1. Pre-merger – this represents the Central Bank of Nigeria's preliminary consent to the banks wishing to merge, stating that it has no objection to the merger. The preliminary consent will form a basis for the merging banks to forward an application for merger to SEC.
  2. Approval-in-Principle – this represents the Central Bank of Nigeria's conditional approval of the proposed merger or takeover.
  3. Final Approval – this is given after the merger or takeover has been approved by SEC. Upon obtaining final approval, the successor bank in the case of a merger will be issued a new banking licence.

Electricity Sector – Electric Power Sector Reform Act 2005

In line with its regulatory function of promoting competition and preventing abuse of market power in the electricity sector, the Nigerian Electricity Regulatory Commission ("NERC"), pursuant to section 82(5) of the Act, has the power to make a decision on whether or not to approve a merger or acquisition in the Nigerian power sector.

Insurance Industry – The National Insurance Commission Act 1997, CAP N53 LFN 2004

The Nigerian Insurance Commission has regulatory oversight of insurance business in Nigeria and, as such, its consent or non- objection is also required in the case of any proposed merger involving an insurance company. The National Insurance Commission ("NAICOM") requires a public advert directed at policyholders before its approval of any merger or business combination.

Telecommunications – The Nigerian Communications Act No 19 2003 CAP N97 LFN 2004

The Nigerian Communications Commission ("NCC") has regulatory oversight over the telecommunications industry in Nigeria and has made a regulation in this regard: "The Competition Practices Regulations 2007". These regulations provide a framework for the promotion of fair competition in the communications sector, and creates standards and procedures which will assist the NCC in determining anti-competitive conduct by licensed entities. As such, necessary approval must be obtained and necessary notifications must be given to the NCC regarding proposed mergers involving such licensed companies in the communications industry. The NCC gives a maximum of sixty (60) days for such notification and responds within a thirty (30) day time frame. It may approve, approve with conditions, deny or initiate an inquiry or any other public proceeding regarding the merger or proposed transaction. The regulation gives the NCC the right to review procedures for the acquisition of more than 10% of the shares of a licensed company, and transactions that may result in change of control or direct/indirect transfer of acquisitions in a licensed company in the communications industry. Where there is a breach of any of these rules, the NCC has the power to levy heavy sanctions or any other penalties in its Enforcement Process Regulation 2005.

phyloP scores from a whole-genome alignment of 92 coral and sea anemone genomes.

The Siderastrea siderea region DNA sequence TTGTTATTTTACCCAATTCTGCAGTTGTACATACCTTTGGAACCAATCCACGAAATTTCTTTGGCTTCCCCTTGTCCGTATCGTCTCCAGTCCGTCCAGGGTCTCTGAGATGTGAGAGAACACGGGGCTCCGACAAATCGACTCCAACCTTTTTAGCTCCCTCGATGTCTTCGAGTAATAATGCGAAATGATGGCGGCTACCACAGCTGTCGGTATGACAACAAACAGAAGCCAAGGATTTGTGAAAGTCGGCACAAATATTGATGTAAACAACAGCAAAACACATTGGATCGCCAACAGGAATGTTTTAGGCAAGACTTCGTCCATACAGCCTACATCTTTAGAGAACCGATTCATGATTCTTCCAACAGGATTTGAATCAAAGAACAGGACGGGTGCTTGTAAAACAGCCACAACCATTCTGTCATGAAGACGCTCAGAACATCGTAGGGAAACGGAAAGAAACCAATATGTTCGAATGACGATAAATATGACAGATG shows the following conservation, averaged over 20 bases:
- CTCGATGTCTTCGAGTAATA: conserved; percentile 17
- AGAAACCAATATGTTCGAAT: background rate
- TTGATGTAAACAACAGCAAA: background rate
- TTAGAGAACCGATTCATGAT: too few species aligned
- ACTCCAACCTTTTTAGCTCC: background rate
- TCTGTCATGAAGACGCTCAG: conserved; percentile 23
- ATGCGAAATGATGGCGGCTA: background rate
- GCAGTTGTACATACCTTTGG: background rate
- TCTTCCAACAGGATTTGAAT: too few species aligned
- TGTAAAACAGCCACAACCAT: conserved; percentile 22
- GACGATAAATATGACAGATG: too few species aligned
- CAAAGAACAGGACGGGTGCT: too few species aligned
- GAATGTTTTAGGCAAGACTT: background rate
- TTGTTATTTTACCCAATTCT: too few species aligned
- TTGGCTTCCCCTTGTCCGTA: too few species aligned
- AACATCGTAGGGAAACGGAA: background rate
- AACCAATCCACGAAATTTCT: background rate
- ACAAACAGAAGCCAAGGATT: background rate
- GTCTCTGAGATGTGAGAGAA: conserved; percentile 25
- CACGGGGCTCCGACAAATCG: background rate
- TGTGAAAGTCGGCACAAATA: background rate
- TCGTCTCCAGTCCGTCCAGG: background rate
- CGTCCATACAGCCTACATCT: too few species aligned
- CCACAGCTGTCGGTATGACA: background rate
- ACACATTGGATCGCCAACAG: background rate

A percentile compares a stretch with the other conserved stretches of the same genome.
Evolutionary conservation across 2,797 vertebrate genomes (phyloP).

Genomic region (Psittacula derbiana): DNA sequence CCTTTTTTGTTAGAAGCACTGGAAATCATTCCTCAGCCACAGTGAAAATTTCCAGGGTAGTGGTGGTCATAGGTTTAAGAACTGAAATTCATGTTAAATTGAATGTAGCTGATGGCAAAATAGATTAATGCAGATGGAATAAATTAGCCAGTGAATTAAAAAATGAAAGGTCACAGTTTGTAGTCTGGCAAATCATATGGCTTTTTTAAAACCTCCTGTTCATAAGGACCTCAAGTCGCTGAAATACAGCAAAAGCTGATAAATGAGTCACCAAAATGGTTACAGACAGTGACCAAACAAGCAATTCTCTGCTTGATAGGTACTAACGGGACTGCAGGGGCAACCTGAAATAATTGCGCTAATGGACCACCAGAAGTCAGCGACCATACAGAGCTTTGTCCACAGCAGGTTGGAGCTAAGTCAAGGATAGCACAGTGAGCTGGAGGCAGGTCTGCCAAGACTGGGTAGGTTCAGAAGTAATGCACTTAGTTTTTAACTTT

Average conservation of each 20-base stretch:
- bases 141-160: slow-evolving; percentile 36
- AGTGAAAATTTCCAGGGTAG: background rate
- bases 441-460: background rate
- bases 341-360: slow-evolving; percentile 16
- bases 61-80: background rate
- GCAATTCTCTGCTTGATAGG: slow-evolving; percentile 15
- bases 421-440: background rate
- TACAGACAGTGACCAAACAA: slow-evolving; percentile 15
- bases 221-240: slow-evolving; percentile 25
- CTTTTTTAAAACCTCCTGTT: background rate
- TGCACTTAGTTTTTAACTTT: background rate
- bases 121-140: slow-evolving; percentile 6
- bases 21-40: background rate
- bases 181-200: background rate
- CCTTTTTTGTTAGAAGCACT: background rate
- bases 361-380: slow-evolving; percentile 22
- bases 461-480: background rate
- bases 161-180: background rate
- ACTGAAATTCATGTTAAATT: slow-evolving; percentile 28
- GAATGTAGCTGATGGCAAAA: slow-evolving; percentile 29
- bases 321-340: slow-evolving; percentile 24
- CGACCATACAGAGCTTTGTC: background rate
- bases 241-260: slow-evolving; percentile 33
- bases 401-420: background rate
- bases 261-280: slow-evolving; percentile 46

Oil and Gas – Petroleum Act [1969] now 2004 CAP P10 LFN 2014 & Petroleum Industry Bill ("PIB")

The regulations made under the Petroleum Act require the consent of the Minister to a change of control of the holder of an oil licence or asset. The PIB, which is a proposed unified legal framework for the petroleum sector in Nigeria, provides that where a licensee, lessee or production sharing or service contractor is taken over by another company or merges with or is acquired by another company either by acquisition or exchange of shares including a change of control of a parent company outside Nigeria, it shall be deemed to be treated as an assignment within Nigeria and shall be subject to the terms and conditions of the proposed Act and any regulations made under it. The Act provides that such an assignment shall require the consent of the Minister of Petroleum Resources and further provides the conditions for the granting of the Minister's consent to such assignments